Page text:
By Joel Warner
By Michael Roberts
By Joel Warner
By Michael Roberts
By Alan Prendergast
By Michael Roberts
By Michael Roberts
By Amber Taufen
A monument to the way we were in the '90s, when Denver's hopes were high enough to raise almost $1.6 million (with a little creative accounting) for a public sculpture, high enough to support two sixty-foot-tall, indeterminate-sex dancers destined to look like aliens mysteriously plopped down in front of the Denver Performing Arts Complex. And just as destined, as art critic Michael Paglia predicted over four years ago, "to become the most reviled object" in town, taking that title away from another set of otherworldly dancers, the awful Adam's Mark ballerinas given this city as an artistic sop for losing the hyperbolic paraboloid.
In its present form, though, lying flat and stolid, the figure resembles nothing so much as the Solid Muldoon.
Back in 1877, a seven-foot-stone man, a "prehistoric human body," was discovered south of Denver, near then-bustling Beulah. The find was named the "Solid Muldoon" after legendary wrestler William Muldoon -- or after Muldoon Hill, where it was unearthed (history is vague on many points of this saga) -- and displayed around the state, starting in Pueblo. Soapy Smith brought it to downtown Denver, billing it as the "missing link" between man and apes and charging ten cents per person to see this "petrification as natural as life." Marveled the Denver Daily Times, "There can be no question about the genuineness of this piece of statuary."
From here, the Solid Muldoon went on the road, attracting crowds all the way to New York City. P.T. Barnum was so impressed that he offered to buy it for $20,000, according to one version of the story. According to another, William Concant, one of Barnum's early associates, was the very man who'd dug up the Solid Muldoon in the first place. (History is conveniently vague on this point, too.) But one thing is certain: Plenty of suckers came to see the Solid Muldoon.
That is, until it was finally revealed as a hoax, a man-made figure "with a knowing smile on his face as if he was enjoying the joke," one reporter noted, fashioned out of mortar, rock dust, clay, plaster, ground bones, blood and meat.
But not fiberglass, which had yet to be invented.
Two decades ago, this particular stretch of park was home to the Solar Fountain (also known as the Giant Cup of Soup), Larry Bell's sculpture that was demolished to make way for...the Performing Arts Sculpture Park. The Mayor's Office of Art, Culture and Film set up a selection committee to study possible pieces to grace the space; from a list of five finalists, Webb -- Wilma, that is -- chose the Borofsky.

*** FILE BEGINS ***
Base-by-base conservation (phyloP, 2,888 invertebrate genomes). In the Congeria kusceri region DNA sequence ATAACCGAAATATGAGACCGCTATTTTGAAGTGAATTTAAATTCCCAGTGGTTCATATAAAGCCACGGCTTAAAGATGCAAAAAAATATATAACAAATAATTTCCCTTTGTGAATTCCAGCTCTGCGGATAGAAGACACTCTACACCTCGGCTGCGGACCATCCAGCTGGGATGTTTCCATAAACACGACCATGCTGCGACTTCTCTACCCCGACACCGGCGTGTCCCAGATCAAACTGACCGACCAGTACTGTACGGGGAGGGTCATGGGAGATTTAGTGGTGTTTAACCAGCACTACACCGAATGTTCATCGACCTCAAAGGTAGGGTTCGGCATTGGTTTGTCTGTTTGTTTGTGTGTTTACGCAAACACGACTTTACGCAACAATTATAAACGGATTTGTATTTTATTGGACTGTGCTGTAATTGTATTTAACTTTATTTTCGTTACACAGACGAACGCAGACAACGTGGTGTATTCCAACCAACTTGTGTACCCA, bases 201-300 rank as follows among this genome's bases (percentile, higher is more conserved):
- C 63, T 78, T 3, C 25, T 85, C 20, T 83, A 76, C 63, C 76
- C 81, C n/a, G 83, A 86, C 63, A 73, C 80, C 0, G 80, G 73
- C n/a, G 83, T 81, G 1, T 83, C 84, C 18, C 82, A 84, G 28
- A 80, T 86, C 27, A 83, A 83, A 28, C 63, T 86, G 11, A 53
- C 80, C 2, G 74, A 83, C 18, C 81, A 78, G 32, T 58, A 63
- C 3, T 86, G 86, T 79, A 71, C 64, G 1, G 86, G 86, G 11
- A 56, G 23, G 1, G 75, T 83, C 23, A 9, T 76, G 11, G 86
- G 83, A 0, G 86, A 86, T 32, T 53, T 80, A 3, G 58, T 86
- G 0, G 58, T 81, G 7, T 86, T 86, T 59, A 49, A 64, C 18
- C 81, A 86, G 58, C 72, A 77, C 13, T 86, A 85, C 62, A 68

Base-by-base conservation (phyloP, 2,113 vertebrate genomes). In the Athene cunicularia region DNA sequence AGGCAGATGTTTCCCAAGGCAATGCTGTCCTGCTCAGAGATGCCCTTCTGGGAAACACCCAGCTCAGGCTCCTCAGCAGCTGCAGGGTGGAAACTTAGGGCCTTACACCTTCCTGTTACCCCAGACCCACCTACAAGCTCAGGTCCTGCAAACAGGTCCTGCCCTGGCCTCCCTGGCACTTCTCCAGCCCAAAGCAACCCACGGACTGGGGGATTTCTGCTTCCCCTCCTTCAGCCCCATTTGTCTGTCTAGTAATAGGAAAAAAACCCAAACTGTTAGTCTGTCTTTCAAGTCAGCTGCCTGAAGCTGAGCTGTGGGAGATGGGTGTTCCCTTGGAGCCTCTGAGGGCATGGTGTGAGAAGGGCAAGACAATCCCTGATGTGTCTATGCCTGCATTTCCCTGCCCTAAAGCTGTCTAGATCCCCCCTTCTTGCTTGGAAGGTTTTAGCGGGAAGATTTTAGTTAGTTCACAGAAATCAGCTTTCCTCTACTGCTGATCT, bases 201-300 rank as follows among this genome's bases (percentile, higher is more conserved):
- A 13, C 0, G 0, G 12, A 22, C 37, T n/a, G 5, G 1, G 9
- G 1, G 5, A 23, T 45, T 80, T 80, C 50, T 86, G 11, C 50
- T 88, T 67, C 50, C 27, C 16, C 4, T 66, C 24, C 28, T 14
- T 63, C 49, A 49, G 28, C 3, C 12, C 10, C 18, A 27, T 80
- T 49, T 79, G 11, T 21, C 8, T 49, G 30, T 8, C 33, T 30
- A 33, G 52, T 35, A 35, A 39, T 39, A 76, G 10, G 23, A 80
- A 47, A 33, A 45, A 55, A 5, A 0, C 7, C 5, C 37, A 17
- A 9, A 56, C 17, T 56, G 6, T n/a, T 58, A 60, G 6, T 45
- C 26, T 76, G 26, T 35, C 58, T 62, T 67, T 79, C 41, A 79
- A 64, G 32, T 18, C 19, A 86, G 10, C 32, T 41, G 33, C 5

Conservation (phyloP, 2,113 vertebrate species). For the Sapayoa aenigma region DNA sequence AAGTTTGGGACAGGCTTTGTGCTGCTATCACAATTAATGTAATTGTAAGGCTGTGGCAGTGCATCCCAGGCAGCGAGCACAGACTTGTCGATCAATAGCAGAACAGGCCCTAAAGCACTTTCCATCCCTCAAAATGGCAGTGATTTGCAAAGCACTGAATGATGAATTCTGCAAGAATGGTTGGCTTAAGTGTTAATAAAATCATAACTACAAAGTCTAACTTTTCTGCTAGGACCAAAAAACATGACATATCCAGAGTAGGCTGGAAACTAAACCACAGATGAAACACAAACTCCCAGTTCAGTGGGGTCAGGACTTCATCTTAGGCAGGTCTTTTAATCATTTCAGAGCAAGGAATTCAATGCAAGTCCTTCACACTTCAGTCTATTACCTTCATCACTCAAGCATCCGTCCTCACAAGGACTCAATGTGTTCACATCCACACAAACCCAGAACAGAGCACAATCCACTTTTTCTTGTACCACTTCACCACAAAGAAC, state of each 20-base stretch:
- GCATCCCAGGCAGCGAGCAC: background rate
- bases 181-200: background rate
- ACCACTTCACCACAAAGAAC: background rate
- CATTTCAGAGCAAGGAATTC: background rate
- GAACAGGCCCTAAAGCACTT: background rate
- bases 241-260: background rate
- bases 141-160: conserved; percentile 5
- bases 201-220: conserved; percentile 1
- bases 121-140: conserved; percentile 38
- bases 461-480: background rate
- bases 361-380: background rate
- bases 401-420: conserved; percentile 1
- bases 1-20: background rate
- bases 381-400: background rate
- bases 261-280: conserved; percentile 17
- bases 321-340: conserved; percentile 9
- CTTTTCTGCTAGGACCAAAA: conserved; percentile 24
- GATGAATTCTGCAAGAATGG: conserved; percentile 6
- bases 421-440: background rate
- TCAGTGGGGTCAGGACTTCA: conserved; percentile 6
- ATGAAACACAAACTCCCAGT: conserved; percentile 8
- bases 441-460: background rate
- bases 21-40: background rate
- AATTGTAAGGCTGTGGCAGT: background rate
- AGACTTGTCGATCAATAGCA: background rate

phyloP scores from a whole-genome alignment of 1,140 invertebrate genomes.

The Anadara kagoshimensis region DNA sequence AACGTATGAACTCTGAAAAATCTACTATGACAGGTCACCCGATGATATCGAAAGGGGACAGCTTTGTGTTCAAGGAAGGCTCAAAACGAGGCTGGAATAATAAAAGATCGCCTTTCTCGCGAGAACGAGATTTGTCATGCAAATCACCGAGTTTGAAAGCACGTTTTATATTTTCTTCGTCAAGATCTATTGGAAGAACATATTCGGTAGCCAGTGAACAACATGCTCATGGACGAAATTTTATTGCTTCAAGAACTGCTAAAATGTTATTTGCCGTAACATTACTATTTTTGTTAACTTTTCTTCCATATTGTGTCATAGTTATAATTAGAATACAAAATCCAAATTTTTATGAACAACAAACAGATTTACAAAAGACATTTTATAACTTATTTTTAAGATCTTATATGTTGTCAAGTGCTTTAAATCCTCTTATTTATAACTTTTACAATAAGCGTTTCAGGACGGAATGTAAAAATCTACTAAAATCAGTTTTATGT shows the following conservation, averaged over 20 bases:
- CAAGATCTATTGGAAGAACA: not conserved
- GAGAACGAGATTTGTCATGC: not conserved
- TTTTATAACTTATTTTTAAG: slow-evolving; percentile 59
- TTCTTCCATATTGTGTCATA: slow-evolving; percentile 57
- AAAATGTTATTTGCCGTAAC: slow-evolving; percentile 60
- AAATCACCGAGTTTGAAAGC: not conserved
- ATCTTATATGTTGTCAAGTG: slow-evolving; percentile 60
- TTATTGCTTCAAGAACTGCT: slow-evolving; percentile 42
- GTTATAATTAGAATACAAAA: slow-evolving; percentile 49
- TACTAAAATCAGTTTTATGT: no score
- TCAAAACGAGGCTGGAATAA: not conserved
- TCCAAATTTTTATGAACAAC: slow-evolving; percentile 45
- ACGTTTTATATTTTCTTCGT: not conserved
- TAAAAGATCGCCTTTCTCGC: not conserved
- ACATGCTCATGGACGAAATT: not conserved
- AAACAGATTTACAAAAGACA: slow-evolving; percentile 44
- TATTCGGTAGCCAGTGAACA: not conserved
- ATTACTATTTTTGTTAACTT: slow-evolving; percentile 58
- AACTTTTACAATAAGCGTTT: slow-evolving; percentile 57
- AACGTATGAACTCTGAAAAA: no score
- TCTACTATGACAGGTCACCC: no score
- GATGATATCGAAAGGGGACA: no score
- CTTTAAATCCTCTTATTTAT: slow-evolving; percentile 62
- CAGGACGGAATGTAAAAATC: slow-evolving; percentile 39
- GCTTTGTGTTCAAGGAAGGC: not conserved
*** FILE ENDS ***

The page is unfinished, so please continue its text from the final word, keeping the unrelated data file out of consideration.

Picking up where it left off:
Two weeks ago, the spot where "Dancers" will soon rise was a bog: The Denver Department of Parks and Recreation history is also vague -- in this case, concerning where, exactly, it has installed many of its sprinklers. When the city started doing foundation work for the Borofsky piece, workers hit water.
By the time the two dancers are finally upright, their pas de deux will have cost $1.55 million -- with the city footing $600,000. A third of that came from a Platte River project that dried up, according to Cara Roberts, director of the city's arts office, with another $400,000 moved over from the $2.6 million Percent for Art budget earmarked for the Colorado Convention Center expansion. Although that swap was soundly panned several years ago, the sculpture's proximity to the convention-center project makes it legit, Roberts suggests: "You need to stand over at the convention center to really get the full visual impact."
The full, Solid Muldoon.
Denver was thinking big, very big, in the '90s.
Two finalists for the sculpture park -- Fernando Botera's fat bronze couple that now stands in the nearby Galleria, and Donald Lipski's "The Yearling," a truly stunning piece that adorns the lawn between the Central Denver Public Library and the Denver Art Museum -- were also acquired for the city through private donations, and when the arts commission was done shaking down the town to cover the costs of those and the Borofsky, it moved on to raise money for the million-dollar Ed Dwight monument commemorating Martin Luther King Jr. in City Park. That project isn't done, either: Rumors are flying about pricey additions, although Roberts says her office is just in the "exploratory" phase, while the city considers putting an information kiosk there. Some viewers think Frederick Douglass is Abraham Lincoln, she points out, and "they have no idea who Sojourner Truth is."